Gestational diabetes. Pregnancy-induced insulin resistance leads to gestational diabetes mellitus. Women with gestational diabetes can develop type 2 diabetes after giving birth.10

Blood sugar fluctuations can cause depression, irritability, or memory problems. Depression can sabotage adherence to diet and treatment, leading to poor glycemic control.

Ask the patient if she was diagnosed with gestational diabetes and if she is experiencing fatigue, excessive thirst, frequent urination, blurred vision, headaches, excessive hunger, or unexplainable weight loss.

Primary biliary cirrhosis is most prevalent in women ages 35 to 60 and may cause depression.20 Pruritus, fatigue, jaundice, and liver abnormalities point to this autoimmune disease, and postpartum exacerbations have been reported.21

HIV infection often leads to cognitive loss and depression with suicidal thoughts.13 Highly active antiretroviral medications commonly cause agitation, pain, mood changes, and insomnia.

Ask the patient is she is HIV positive. Watch for weight loss, fever, anorexia, and recurrent infections.

Substance abuse. Intoxication, withdrawal, or long-term alcohol or drug use can contribute to depression. Women at high risk for substance abuse disorder might not adhere to psychiatric treatment and may be prone to sexually transmitted diseases. If possible, see the patient every 3 to 4 weeks during the postpartum period.

Pain—if not adequately controlled—can fuel depression. Ask the patient if she has chronic pain or suffered a severe injury.

Table 1

Possible tests if postpartum patient is constantly fatigued

Laboratory test

Confirms or rules out

Order if patient also presents with:

Acetylcholine receptor antibodies

Myasthenia gravis

Double vision, droopy eyelids, muscle weakness

Alkaline phosphatase

Primary biliary cirrhosis

Jaundice, pruritus

Antimitochondrial antibody

Primary biliary cirrhosis

Jaundice, pruritus

Antinuclear antibody

Systemic lupus erythematosus

‘Butterfly’ facial rash, joint pain, morning stiffness

CBC

Microcytic anemia, megaloblastic anemia

Pallor, low energy, peripheral neuropathy, shortness of breath

Electrolytes

Adrenal insufficiency, renal disease

Low blood pressure, seizures, skin pigmentation

Glucose (fasting or glucose tolerance)

Type 1 or 2 diabetes mellitus

Blurred vision, excessive thirst/hunger, headaches, frequent urination, unexplainable weight loss

HIV

HIV infection/AIDS

Anorexia, recurrent infections, weight loss

Liver function tests

Alcohol abuse, hepatitis, primary biliary cirrhosis

Asterixis (flapping tremor), easy bruising, jaundice, pruritus, spider telangiectasias

Lumbar puncture

Multiple sclerosis

Bladder dysfunction, gait ataxia, ocular signs, sensory loss, spasticity

Table 2

Possible tests if postpartum patient has lost or gained weight

Laboratory test

Confirms or rules out

Order if patient also presents with:

Antithyroid antibody

Postpartum thyroiditis

Constipation, dry skin, hair loss, lethargy, memory loss

Glucose (fasting or glucose tolerance)

Type 1 or 2 diabetes mellitus

Blurred vision, excessive thirst/hunger, fatigue, frequent urination, headaches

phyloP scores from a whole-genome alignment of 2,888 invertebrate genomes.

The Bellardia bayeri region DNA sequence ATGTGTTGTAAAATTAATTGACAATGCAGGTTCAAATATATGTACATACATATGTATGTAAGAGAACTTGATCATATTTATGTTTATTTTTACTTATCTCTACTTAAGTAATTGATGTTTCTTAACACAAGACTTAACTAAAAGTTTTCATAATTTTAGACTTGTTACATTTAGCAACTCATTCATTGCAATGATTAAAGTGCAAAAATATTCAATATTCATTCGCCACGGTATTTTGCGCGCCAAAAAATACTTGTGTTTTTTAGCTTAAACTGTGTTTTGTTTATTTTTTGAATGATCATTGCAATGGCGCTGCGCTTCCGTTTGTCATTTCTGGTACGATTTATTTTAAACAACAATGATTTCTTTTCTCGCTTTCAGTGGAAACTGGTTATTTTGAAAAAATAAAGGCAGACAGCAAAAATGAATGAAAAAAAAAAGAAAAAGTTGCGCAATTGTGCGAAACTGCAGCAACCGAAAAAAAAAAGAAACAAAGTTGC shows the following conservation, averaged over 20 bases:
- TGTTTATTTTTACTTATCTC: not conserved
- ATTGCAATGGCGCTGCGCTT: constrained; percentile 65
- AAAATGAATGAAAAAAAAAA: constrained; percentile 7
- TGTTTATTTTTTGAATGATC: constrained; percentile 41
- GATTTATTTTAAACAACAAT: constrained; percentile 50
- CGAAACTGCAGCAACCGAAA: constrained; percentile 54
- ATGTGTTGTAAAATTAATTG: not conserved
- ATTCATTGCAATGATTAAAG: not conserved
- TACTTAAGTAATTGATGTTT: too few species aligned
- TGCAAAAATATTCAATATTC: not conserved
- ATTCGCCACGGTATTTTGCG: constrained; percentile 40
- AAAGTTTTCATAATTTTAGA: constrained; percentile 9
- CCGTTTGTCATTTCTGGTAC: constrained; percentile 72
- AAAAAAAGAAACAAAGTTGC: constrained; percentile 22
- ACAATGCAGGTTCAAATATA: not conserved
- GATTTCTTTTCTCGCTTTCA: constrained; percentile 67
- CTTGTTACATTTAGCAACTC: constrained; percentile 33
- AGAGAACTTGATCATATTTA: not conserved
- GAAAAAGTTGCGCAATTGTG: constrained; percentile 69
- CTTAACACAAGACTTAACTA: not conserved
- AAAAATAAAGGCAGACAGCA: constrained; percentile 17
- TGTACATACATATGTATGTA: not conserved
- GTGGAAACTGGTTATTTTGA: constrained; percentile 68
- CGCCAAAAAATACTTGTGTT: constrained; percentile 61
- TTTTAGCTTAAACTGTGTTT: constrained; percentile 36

HIV

HIV infection/AIDS

Anorexia, fatigue, recurrent infections

TSH±thyroid panel

Hypothyroidism

Constipation, dry skin, hair loss, lethargy

TSH±thyroid panel

Hyperthyroidism

Agitation, anxiety, heat intolerance, palpitations

Table 3

Possible tests if postpartum patient has other physical symptoms

Laboratory test

Confirms or rules out

Order if patient presents with:

Blood urea nitrogen/creatinine

Renal disease, dehydration

Back pain, frequent urination or oliguria, low blood pressure

Brain MRI

Brain tumors, white matter disease

Focal deficits, headaches, seizures, vision problems, vomiting

C-reactive protein

Rheumatoid arthritis

Joint pain, morning stiffness

ECG

Cardiomyopathy

Extremity swelling, palpitations, shortness of breath at night and with exertion

Erythrocyte sedimentation rate

Rheumatoid arthritis, SLE

‘Butterfly’ facial rash, joint pain

Folate

Folate deficiency

Ataxia, loss of vibration and position sense, peripheral neuropathy, weakness

Prolactin

Prolactinoma, hypopituitarism

Amenorrhea/galactorrhea, headache, visual field loss

Rapid plasma reagin

Syphilis

Ataxic wide-based gait, loss of position, deep pain and temperature sensation, palmar/plantar rash

Rheumatoid factor

Rheumatoid arthritis

Morning stiffness, symmetric joint pain

Urinalysis

Urinary infection, diabetes, renal disease

Burning or difficulty with voiding, dark-colored urine, frequent urination

Urine drug screen

Substance abuse disorder

Erratic behavior, irritability or aggression; violence, mental status changes

Vitamin B12

Anemia, malnutrition, inflammatory bowel disease

Loss of position or vibratory sensation, mood and cognitive changes, tingling and numbness in hands and feet

SLE: Systemic lupus erythematosus

Determining a medical cause

Laboratory and neuroimaging findings—obtained in concert with the patient’s primary care physician—will help confirm or rule out a medical problem (Table 4). Consult with a neurologist, endocrinologist or rheumatologist if indicated.

Continued...